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Shanghai Girls by Lisa See
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Recently added byarena90, lunule, jarabendi, UICS, private library, etbm2003, rena70
  1. 10
    Girl in Translation by Jean Kwok (terran)
    terran: Chinese Americans, Mother and daughters, Family, Poverty, Immigrants
  2. 03
    Hotel on the Corner of Bitter and Sweet by Jamie Ford (tahcastle)
    tahcastle: Both novels illustrated the discrimination in the United States, of Japanese during the war and of the Chinese after the war.
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Well written, easily read historical novel that follows Pearl and May from 1937 Shanghai from Japanese invasion through their immigration to the US and their lives in Los Angeles. Fascinating story of Chinese customs and the difficulties facing immigrant Chinese in the US ( )
  pennykaplan | May 25, 2014 |
Pearl and May are sisters who call 1930's Shanghai home. They are "beautiful girls" (women whose images are painted and used in advertising) and lead a carefree life. Until they lose everything and are sold into marriage by their father. After a tortuous journey (escaping the Japanese who attack China) they arrive in America and start their new lives with their husbands and new family. The story provides a lot of interesting detail about the lives of Chinese in the United States at this time - I never realised how heavily they were discriminated against. It is also a story of family and loyalty and of the battle to keep traditions alive while integrating into a new world. ( )
  PennyAnne | Apr 19, 2014 |
As two beautiful modern Chinese women in 1930s Shanghai, Pearl and May live a life of luxury. They “work” as models, posing for painters who use their smiling faces to sell soaps and other household goods on posters that paper the city. But their carefree, happy lives come crashing to an end when their father announces that in order to erase a large gambling debt, the two girls must marry two young men from Los Angeles. The girls initially resist, but as war breaks out in Shanghai they have little choice but to flee to the countryside and from there, cross the Pacific and reunite with their betrothed. Life in America is harder than Pearl and May ever expected; the wealth their father-in-law flaunted in China was only an illusion. Although each sister struggles to conceal secrets that could destroy her fragile life in Los Angeles, they discover small joys hidden amongst the many tragedies.

This is a great story. It really has everything in it – drama, gentle moments of humor, wonderful characters and a nearly unbreakable bond between two fascinating, strong-hearted women. I admire Pearl’s steadfast nature and her slow-burning courage, and May’s quick wit and adaptability. The two of them together are such perfect opposites that when united, they really seem unstoppable.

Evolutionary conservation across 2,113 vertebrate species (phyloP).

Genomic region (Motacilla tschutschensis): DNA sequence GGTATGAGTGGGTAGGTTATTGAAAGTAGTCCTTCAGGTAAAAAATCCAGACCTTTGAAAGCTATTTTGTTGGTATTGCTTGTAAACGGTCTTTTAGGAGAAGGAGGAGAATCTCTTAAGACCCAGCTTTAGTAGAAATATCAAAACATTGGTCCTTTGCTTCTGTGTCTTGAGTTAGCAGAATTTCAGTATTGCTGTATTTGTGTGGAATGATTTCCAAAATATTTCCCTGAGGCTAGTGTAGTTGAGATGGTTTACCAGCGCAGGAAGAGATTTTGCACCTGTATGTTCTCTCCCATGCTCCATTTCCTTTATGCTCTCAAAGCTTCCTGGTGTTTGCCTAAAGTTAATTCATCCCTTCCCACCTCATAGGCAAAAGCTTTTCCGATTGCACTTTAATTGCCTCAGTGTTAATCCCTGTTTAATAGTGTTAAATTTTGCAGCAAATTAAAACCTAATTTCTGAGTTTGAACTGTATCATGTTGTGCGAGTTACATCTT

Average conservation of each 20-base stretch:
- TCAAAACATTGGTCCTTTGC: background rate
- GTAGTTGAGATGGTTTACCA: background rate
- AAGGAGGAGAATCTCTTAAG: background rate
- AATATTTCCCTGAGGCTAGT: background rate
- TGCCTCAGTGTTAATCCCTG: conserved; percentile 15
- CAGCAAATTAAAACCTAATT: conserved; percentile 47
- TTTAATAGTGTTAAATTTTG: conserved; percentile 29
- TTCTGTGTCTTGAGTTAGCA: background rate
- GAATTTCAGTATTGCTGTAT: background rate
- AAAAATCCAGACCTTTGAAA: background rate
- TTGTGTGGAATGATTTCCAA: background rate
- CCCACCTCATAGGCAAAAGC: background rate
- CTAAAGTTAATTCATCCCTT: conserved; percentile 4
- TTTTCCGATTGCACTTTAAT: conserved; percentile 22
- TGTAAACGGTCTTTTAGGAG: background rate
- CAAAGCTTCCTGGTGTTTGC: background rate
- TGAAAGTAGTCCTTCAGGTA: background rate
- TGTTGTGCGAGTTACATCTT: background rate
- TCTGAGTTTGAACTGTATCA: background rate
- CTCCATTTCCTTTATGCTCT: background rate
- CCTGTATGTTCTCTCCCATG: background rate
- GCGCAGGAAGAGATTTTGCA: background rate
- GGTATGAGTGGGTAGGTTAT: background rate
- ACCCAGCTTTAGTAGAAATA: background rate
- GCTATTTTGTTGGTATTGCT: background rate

Of course, would they be as close if such traumatic events had not driven them together? I wonder. I’d like to think so. They were already like peas in a pod at the beginning of the book, and though their many misfortunes at times drive a wedge between them, the sisters always come together again.

Neither sister is perfect, of course. The story is told through Pearl’s eyes, and though she loves her sister deeply she finds her to be silly, coquettish, and lazy. As the years pass, and May remains pretty and fresh with a far more glamorous career, Pearl often fights jealousy. Pearl is well aware of some of her own faults, especially her stubbornness, but she doesn’t always realize the consequences of her actions until too late. For example, it becomes clear early on to the reader that her husband truly cares for Pearl, and if she could look past her emotional walls they might have a happy marriage, despite their many troubles. But for most of the novel, she refuses to be a wife of the heart with her husband, and it’s quite frustrating and sad.

Shanghai Girls and Dreams of Joy could be one continuous novel – one starts at the same moment the other ends. I would strongly recommend getting both books at the same time. Shanghai Girls ends abruptly, and I know that if I hadn’t already read the sequel I would have been driven mad waiting for it. ( )
  makaiju | Mar 8, 2014 |
This book was my "mystery date" for book club; I did not choose to read it.... but I am glad I did. Very well-researched historical novel about the life of two sisters who are born in China, but end up living their adult lives in the U.S... and all the struggles of life, war, immigration, parenthood, and more. Nice storytelling and a very enjoyable novel. ( )
  Randall.Hansen | Feb 27, 2014 |
my book club had a lot to discuss. good read! ( )
  amanaceerdh | Feb 18, 2014 |
Showing 1-5 of 256 (next | show all)
Lisa See’s “Shanghai Girls” is much loftier than its cover art’s stunning portrait of beautifully adorned Asian women. The author of “Snow Flower and the Secret Fan” has written a broadly sweeping tale...
 
Things are getting catty again in the Shanghai literary scene!
 
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For my cousin Leslee Leong, my cohort in memory keeping.